Marc Molinaro News

#MeToo: Cuomo Personally Recruited Accused Candidate; Will He Withdraw Endorsement?

SUFFOLK COUNTY POLICE REPORT: STATE SENATE CANDIDATE
PHYSICALLY THREATENED GIRLFRIEND

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Andrew Cuomo Personally Recruited Accused Candidate, Gave Him $7,000, Hosted Fundraiser

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Why Did Cuomo Ignore Vetting? Will He
Withdraw Endorsement, Demand Return of Money?
New York-Nov 2…Governor Andrew Cuomo recruited, hosted a fundraiser for, and personally donated $7,000 to a Long Island state senate candidate who, it was just revealed, threatened his ex-girlfriend with bodily harm, according to a Suffolk County Police report.
The explosive allegation, first reported by New York 1 News, begs the question: Why did Governor Cuomo recruit a candidate credibly accused of physical harassment against a woman  — public records are routinely checked when potential candidates are screened by political parties — how did he ask others to donate to the candidate when he or his staff almost certainly knew about the police complaint, will he demand the return of a $7,000 donation he made to the accused, long-time Democratic Suffolk County Legislator Lou D’Amaro — and most importantly will Mr. Cuomo withdraw his endorsement of Mr. D’Amaro?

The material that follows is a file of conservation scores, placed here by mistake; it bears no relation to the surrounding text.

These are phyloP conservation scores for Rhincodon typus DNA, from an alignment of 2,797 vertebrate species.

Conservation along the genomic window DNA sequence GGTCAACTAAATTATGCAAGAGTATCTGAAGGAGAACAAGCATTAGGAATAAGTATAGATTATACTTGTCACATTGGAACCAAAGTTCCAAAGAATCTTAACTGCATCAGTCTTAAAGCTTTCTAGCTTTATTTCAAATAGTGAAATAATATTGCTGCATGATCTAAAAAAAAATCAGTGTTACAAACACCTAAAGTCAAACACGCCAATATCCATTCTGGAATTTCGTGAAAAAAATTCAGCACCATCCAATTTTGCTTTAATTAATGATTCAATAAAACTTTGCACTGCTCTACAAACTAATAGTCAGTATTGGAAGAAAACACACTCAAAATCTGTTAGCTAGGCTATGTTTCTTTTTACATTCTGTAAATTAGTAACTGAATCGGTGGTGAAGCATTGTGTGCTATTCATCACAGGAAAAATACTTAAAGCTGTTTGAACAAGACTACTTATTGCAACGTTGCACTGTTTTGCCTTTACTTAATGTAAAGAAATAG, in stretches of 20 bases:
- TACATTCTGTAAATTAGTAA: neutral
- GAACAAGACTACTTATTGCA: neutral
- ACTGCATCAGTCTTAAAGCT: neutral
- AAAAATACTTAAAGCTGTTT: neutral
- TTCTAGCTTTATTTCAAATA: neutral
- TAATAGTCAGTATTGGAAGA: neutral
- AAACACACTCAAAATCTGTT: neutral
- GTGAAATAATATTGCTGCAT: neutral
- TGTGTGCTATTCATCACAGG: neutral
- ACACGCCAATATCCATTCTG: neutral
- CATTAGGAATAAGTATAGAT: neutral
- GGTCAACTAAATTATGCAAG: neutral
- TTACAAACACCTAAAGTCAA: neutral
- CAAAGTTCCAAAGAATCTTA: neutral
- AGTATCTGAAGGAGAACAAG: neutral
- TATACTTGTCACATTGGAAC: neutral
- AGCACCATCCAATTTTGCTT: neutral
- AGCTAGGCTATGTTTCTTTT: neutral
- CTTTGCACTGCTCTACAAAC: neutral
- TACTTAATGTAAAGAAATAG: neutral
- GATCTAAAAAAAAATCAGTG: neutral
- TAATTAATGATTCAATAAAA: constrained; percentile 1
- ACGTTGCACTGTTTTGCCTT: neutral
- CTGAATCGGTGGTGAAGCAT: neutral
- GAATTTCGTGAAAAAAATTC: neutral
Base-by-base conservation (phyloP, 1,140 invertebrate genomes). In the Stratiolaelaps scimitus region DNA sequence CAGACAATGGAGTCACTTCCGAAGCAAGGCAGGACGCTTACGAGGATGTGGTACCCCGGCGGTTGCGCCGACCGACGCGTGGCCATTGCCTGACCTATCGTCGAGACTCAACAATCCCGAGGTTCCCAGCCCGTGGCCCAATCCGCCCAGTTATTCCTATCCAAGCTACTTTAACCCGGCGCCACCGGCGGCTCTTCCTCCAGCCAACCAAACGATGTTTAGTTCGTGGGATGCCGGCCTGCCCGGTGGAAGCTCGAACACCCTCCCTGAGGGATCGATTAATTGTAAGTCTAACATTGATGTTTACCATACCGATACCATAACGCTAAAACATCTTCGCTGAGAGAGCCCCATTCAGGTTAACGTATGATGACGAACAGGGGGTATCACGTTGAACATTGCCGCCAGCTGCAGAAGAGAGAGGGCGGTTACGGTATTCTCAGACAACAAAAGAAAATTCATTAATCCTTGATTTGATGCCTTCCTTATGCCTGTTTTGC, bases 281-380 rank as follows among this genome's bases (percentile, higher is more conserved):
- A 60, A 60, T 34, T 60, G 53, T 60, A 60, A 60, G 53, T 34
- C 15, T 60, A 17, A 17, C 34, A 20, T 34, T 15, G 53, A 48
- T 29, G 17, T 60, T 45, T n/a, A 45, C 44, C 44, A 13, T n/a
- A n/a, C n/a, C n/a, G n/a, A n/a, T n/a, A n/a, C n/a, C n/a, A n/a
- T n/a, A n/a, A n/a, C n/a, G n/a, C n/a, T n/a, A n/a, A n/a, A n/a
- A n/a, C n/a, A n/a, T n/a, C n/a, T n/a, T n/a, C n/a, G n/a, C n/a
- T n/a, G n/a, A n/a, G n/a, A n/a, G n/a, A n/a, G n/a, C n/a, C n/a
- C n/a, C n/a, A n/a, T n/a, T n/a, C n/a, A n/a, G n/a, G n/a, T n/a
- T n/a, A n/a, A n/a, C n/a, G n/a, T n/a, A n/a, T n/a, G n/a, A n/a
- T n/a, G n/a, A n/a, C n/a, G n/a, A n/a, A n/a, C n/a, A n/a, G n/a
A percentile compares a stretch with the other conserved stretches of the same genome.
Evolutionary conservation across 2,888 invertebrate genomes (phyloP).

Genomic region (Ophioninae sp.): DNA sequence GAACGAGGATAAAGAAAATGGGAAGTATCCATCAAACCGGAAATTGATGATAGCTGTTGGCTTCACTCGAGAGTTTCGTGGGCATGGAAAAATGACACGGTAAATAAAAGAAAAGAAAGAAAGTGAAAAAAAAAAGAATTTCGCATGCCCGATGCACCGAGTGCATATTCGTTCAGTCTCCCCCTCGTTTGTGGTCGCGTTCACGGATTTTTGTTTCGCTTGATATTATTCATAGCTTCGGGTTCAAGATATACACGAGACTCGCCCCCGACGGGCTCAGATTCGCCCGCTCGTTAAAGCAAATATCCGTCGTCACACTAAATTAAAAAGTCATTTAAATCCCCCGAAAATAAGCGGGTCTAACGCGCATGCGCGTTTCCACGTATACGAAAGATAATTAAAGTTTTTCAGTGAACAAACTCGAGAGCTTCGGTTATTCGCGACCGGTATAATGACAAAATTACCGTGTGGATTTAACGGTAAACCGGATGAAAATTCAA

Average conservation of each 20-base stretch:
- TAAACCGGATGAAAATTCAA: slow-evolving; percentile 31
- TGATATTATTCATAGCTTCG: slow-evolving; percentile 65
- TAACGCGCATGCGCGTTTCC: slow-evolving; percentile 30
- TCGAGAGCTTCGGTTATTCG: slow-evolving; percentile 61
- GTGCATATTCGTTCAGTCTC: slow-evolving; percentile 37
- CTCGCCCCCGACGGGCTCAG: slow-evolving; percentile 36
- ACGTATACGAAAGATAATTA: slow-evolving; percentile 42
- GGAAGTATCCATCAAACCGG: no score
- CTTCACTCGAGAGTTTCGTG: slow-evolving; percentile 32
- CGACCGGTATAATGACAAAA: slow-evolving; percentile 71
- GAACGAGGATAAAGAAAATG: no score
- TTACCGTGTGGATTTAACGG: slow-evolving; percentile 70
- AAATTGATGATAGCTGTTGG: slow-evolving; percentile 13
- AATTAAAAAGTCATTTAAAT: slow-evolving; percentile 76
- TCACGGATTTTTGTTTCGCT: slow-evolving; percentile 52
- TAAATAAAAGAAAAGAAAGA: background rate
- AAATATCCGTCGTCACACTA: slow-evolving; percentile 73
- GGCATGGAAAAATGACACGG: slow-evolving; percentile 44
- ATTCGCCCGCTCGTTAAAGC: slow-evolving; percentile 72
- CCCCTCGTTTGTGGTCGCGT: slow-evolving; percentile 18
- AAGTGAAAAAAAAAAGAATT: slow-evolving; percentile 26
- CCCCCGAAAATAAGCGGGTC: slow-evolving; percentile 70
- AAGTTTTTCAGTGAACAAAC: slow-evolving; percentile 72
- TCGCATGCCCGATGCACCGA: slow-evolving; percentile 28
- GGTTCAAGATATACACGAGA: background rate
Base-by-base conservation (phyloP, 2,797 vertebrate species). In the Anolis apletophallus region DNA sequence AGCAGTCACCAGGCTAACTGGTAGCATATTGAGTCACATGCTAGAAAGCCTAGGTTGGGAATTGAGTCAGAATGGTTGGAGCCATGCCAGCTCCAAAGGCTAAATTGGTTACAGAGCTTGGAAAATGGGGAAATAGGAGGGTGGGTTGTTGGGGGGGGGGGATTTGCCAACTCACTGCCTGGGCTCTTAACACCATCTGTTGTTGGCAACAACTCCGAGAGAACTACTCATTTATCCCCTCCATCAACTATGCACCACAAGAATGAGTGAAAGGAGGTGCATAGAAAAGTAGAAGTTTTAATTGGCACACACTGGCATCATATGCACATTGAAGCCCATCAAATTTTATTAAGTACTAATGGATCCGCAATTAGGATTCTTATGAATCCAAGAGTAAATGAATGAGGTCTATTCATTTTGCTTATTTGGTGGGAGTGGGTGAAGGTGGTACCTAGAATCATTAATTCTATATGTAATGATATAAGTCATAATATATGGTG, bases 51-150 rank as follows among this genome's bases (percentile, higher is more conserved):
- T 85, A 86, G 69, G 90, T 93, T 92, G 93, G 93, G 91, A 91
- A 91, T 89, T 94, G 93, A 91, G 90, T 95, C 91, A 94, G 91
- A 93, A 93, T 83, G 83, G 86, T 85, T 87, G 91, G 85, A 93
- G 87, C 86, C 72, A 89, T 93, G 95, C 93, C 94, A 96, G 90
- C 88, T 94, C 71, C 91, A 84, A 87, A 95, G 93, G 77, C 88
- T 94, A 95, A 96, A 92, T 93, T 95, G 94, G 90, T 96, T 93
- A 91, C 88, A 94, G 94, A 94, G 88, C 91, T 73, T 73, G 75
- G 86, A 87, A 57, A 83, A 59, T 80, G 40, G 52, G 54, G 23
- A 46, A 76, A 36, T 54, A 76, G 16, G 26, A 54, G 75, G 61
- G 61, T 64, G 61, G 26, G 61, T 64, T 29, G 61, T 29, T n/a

“Believing women begins with believing women,” said Molinaro for New York spokeswoman Katherine Delgado. “There’s no way you can tell me that Andrew Cuomo’s office didn’t know about a routinely accessible public complaint when Mr. Cuomo recruited Mr. D’Amaro and helped fund his campaign. But giving Mr. Cuomo the unlikely benefit of the doubt, what will he do now that he publicly knows that his candidate was cited for a classic #metoo incident?
“Governor Cuomo has a long history of looking the other way when male political allies are accused of sexual harassment and assault against women. Here is his chance to do the right thing, governor. Withdraw your endorsement of Mr. D’Amaro now,” Ms. Delgado said. “The women of New York are watching.”
Here’s Governor Cuomo’s own words about recruiting Mr. D’Amaro from a June 2018 story in City & State: “That’s why I called Lou D’Amaro and I said, ‘I want you to run,’ and he said, ‘I don’t want to run,’ and I said, ‘I don’t care, you’ll run for the Senate.’”